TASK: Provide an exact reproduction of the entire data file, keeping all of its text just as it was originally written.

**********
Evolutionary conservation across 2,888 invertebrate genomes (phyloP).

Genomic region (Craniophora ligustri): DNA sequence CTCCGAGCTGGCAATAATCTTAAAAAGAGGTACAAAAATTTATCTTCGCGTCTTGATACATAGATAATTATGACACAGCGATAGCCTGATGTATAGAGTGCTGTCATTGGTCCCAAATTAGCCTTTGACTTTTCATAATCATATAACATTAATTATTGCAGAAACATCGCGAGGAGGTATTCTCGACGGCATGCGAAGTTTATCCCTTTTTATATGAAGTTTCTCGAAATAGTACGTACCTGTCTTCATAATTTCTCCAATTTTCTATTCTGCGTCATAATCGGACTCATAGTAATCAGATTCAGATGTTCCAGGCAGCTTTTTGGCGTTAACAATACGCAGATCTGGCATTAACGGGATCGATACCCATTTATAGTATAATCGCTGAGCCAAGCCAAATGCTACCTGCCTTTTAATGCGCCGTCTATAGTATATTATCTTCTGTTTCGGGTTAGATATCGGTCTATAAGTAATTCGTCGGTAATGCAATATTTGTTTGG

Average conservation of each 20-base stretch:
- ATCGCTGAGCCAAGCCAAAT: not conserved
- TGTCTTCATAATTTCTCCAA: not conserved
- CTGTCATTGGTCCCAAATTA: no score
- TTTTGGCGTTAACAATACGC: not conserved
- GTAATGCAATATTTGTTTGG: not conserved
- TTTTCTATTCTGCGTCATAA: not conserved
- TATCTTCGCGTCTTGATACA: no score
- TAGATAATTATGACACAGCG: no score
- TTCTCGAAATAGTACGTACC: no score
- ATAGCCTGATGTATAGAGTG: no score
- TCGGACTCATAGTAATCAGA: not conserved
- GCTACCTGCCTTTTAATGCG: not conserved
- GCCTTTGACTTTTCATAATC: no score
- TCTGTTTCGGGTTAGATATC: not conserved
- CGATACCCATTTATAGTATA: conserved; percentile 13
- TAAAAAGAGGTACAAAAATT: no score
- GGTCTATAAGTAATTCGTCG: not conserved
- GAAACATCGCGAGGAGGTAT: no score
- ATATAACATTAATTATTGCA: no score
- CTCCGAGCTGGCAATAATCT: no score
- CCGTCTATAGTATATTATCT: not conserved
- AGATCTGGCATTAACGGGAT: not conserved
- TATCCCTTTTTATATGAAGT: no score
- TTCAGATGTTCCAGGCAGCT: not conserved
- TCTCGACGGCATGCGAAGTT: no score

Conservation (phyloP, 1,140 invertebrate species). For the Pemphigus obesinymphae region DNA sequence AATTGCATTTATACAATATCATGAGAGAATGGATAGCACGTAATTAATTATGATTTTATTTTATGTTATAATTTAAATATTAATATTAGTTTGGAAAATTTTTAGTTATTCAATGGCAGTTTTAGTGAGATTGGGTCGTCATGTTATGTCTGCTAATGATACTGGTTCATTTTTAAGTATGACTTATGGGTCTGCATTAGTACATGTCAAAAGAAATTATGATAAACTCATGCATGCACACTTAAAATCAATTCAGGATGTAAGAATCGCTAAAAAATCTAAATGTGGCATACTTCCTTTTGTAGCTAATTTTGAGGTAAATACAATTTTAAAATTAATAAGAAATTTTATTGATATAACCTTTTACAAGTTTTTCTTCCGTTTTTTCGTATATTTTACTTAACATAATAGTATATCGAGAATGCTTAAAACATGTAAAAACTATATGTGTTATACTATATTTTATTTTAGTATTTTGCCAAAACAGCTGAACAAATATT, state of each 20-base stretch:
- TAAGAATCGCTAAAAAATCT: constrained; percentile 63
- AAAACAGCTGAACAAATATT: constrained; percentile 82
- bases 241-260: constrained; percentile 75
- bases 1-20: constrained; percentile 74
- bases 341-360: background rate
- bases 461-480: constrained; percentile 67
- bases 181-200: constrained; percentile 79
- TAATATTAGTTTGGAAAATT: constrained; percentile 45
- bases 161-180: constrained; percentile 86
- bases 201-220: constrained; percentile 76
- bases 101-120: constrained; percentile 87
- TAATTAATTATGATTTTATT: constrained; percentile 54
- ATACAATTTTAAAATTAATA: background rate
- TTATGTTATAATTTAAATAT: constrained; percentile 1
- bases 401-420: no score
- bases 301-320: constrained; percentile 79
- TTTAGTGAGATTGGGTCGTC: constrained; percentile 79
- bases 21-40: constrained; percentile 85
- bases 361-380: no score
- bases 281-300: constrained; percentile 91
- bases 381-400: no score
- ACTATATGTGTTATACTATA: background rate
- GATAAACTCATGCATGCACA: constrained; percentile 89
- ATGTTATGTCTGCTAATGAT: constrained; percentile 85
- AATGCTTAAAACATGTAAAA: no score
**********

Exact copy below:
Evolutionary conservation across 2,888 invertebrate genomes (phyloP).

Genomic region (Craniophora ligustri): DNA sequence CTCCGAGCTGGCAATAATCTTAAAAAGAGGTACAAAAATTTATCTTCGCGTCTTGATACATAGATAATTATGACACAGCGATAGCCTGATGTATAGAGTGCTGTCATTGGTCCCAAATTAGCCTTTGACTTTTCATAATCATATAACATTAATTATTGCAGAAACATCGCGAGGAGGTATTCTCGACGGCATGCGAAGTTTATCCCTTTTTATATGAAGTTTCTCGAAATAGTACGTACCTGTCTTCATAATTTCTCCAATTTTCTATTCTGCGTCATAATCGGACTCATAGTAATCAGATTCAGATGTTCCAGGCAGCTTTTTGGCGTTAACAATACGCAGATCTGGCATTAACGGGATCGATACCCATTTATAGTATAATCGCTGAGCCAAGCCAAATGCTACCTGCCTTTTAATGCGCCGTCTATAGTATATTATCTTCTGTTTCGGGTTAGATATCGGTCTATAAGTAATTCGTCGGTAATGCAATATTTGTTTGG

Average conservation of each 20-base stretch:
- ATCGCTGAGCCAAGCCAAAT: not conserved
- TGTCTTCATAATTTCTCCAA: not conserved
- CTGTCATTGGTCCCAAATTA: no score
- TTTTGGCGTTAACAATACGC: not conserved
- GTAATGCAATATTTGTTTGG: not conserved
- TTTTCTATTCTGCGTCATAA: not conserved
- TATCTTCGCGTCTTGATACA: no score
- TAGATAATTATGACACAGCG: no score
- TTCTCGAAATAGTACGTACC: no score
- ATAGCCTGATGTATAGAGTG: no score
- TCGGACTCATAGTAATCAGA: not conserved
- GCTACCTGCCTTTTAATGCG: not conserved
- GCCTTTGACTTTTCATAATC: no score
- TCTGTTTCGGGTTAGATATC: not conserved
- CGATACCCATTTATAGTATA: conserved; percentile 13
- TAAAAAGAGGTACAAAAATT: no score
- GGTCTATAAGTAATTCGTCG: not conserved
- GAAACATCGCGAGGAGGTAT: no score
- ATATAACATTAATTATTGCA: no score
- CTCCGAGCTGGCAATAATCT: no score
- CCGTCTATAGTATATTATCT: not conserved
- AGATCTGGCATTAACGGGAT: not conserved
- TATCCCTTTTTATATGAAGT: no score
- TTCAGATGTTCCAGGCAGCT: not conserved
- TCTCGACGGCATGCGAAGTT: no score

Conservation (phyloP, 1,140 invertebrate species). For the Pemphigus obesinymphae region DNA sequence AATTGCATTTATACAATATCATGAGAGAATGGATAGCACGTAATTAATTATGATTTTATTTTATGTTATAATTTAAATATTAATATTAGTTTGGAAAATTTTTAGTTATTCAATGGCAGTTTTAGTGAGATTGGGTCGTCATGTTATGTCTGCTAATGATACTGGTTCATTTTTAAGTATGACTTATGGGTCTGCATTAGTACATGTCAAAAGAAATTATGATAAACTCATGCATGCACACTTAAAATCAATTCAGGATGTAAGAATCGCTAAAAAATCTAAATGTGGCATACTTCCTTTTGTAGCTAATTTTGAGGTAAATACAATTTTAAAATTAATAAGAAATTTTATTGATATAACCTTTTACAAGTTTTTCTTCCGTTTTTTCGTATATTTTACTTAACATAATAGTATATCGAGAATGCTTAAAACATGTAAAAACTATATGTGTTATACTATATTTTATTTTAGTATTTTGCCAAAACAGCTGAACAAATATT, state of each 20-base stretch:
- TAAGAATCGCTAAAAAATCT: constrained; percentile 63
- AAAACAGCTGAACAAATATT: constrained; percentile 82
- bases 241-260: constrained; percentile 75
- bases 1-20: constrained; percentile 74
- bases 341-360: background rate
- bases 461-480: constrained; percentile 67
- bases 181-200: constrained; percentile 79
- TAATATTAGTTTGGAAAATT: constrained; percentile 45
- bases 161-180: constrained; percentile 86
- bases 201-220: constrained; percentile 76
- bases 101-120: constrained; percentile 87
- TAATTAATTATGATTTTATT: constrained; percentile 54
- ATACAATTTTAAAATTAATA: background rate
- TTATGTTATAATTTAAATAT: constrained; percentile 1
- bases 401-420: no score
- bases 301-320: constrained; percentile 79
- TTTAGTGAGATTGGGTCGTC: constrained; percentile 79
- bases 21-40: constrained; percentile 85
- bases 361-380: no score
- bases 281-300: constrained; percentile 91
- bases 381-400: no score
- ACTATATGTGTTATACTATA: background rate
- GATAAACTCATGCATGCACA: constrained; percentile 89
- ATGTTATGTCTGCTAATGAT: constrained; percentile 85
- AATGCTTAAAACATGTAAAA: no score